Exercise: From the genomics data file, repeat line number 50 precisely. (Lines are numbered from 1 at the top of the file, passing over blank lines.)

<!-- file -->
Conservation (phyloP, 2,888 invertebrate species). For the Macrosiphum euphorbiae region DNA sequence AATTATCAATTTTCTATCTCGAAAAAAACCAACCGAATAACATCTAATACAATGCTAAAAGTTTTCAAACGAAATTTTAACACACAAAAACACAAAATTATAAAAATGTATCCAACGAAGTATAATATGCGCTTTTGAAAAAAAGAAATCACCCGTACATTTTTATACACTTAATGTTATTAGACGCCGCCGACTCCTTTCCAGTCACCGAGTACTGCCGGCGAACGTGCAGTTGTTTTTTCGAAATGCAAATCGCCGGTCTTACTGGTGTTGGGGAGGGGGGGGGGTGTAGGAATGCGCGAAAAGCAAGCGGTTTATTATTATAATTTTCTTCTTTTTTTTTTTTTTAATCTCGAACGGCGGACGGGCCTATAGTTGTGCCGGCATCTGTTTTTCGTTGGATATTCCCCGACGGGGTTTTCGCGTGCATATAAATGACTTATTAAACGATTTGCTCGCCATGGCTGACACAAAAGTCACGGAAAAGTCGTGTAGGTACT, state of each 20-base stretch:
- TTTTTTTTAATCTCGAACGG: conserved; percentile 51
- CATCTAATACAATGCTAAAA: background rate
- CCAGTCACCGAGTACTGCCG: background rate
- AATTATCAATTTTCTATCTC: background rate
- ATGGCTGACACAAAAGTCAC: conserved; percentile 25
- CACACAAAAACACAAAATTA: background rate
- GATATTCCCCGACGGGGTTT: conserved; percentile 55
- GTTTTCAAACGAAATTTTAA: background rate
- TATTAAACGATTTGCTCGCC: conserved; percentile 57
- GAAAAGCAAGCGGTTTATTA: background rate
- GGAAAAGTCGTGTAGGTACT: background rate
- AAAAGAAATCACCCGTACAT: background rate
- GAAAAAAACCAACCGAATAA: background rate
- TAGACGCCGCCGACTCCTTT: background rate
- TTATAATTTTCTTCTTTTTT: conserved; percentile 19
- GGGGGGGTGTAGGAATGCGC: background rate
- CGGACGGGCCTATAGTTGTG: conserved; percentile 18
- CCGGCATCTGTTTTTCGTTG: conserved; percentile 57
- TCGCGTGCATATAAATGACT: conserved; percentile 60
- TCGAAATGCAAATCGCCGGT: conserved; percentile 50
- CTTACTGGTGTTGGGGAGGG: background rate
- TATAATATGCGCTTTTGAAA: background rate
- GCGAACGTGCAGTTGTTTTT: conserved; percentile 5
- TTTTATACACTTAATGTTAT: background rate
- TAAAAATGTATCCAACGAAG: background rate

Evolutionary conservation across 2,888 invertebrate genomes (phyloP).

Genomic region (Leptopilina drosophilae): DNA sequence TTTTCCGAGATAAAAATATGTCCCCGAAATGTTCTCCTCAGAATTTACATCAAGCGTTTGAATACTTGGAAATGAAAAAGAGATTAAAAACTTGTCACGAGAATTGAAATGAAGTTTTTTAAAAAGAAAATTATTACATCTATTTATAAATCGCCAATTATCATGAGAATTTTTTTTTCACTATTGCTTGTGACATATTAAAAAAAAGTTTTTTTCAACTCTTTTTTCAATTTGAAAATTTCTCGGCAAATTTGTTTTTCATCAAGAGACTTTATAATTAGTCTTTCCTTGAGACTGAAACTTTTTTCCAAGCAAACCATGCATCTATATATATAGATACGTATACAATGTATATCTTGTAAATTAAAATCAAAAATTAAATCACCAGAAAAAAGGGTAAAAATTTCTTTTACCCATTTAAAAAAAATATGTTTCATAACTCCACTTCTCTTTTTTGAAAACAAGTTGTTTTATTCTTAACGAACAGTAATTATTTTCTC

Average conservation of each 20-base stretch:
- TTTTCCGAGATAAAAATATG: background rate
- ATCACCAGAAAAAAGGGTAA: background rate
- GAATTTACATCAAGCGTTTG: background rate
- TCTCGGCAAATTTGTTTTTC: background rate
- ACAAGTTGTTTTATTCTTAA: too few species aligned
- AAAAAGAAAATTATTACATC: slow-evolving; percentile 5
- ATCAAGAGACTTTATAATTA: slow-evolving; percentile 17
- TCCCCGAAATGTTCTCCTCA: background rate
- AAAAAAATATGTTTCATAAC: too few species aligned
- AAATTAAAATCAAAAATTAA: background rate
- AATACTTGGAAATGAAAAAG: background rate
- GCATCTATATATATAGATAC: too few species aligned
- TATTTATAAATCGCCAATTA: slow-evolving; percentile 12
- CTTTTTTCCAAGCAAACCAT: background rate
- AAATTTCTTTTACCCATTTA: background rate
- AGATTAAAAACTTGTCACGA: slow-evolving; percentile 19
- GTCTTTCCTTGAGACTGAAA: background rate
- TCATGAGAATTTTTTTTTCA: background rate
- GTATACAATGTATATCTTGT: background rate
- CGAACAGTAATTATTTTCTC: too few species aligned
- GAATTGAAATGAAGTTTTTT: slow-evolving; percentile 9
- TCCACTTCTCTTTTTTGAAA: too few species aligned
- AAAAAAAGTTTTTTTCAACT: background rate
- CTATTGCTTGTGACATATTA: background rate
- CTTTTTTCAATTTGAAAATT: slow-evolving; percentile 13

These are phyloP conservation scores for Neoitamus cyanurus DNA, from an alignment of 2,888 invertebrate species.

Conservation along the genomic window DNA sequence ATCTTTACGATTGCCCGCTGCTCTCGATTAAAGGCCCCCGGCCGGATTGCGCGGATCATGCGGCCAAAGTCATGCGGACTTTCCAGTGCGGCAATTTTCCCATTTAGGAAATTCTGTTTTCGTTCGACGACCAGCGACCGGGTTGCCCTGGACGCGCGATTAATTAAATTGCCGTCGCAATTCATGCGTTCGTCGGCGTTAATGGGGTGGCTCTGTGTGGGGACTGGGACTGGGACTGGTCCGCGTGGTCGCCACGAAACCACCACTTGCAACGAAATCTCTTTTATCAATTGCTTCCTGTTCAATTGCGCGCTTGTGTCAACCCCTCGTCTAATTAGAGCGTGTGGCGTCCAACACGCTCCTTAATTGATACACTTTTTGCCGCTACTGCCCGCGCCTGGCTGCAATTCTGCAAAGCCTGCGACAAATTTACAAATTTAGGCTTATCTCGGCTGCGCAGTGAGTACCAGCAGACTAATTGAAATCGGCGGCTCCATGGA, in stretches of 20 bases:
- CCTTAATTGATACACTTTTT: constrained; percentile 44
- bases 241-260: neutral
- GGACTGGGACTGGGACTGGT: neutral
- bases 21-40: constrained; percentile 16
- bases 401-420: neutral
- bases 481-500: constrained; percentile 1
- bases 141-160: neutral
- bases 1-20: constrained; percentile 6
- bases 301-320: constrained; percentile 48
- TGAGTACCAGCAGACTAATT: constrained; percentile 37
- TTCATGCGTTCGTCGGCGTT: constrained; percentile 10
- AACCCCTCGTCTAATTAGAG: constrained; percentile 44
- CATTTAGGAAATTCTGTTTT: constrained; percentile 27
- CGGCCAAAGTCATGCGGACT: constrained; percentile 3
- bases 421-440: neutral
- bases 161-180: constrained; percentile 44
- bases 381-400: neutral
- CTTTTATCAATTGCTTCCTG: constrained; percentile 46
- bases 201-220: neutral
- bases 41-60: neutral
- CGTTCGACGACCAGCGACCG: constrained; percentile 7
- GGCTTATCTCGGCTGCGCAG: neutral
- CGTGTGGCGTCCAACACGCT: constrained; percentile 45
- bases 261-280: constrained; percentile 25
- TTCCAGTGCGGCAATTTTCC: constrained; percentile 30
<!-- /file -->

- GAATTGAAATGAAGTTTTTT: slow-evolving; percentile 9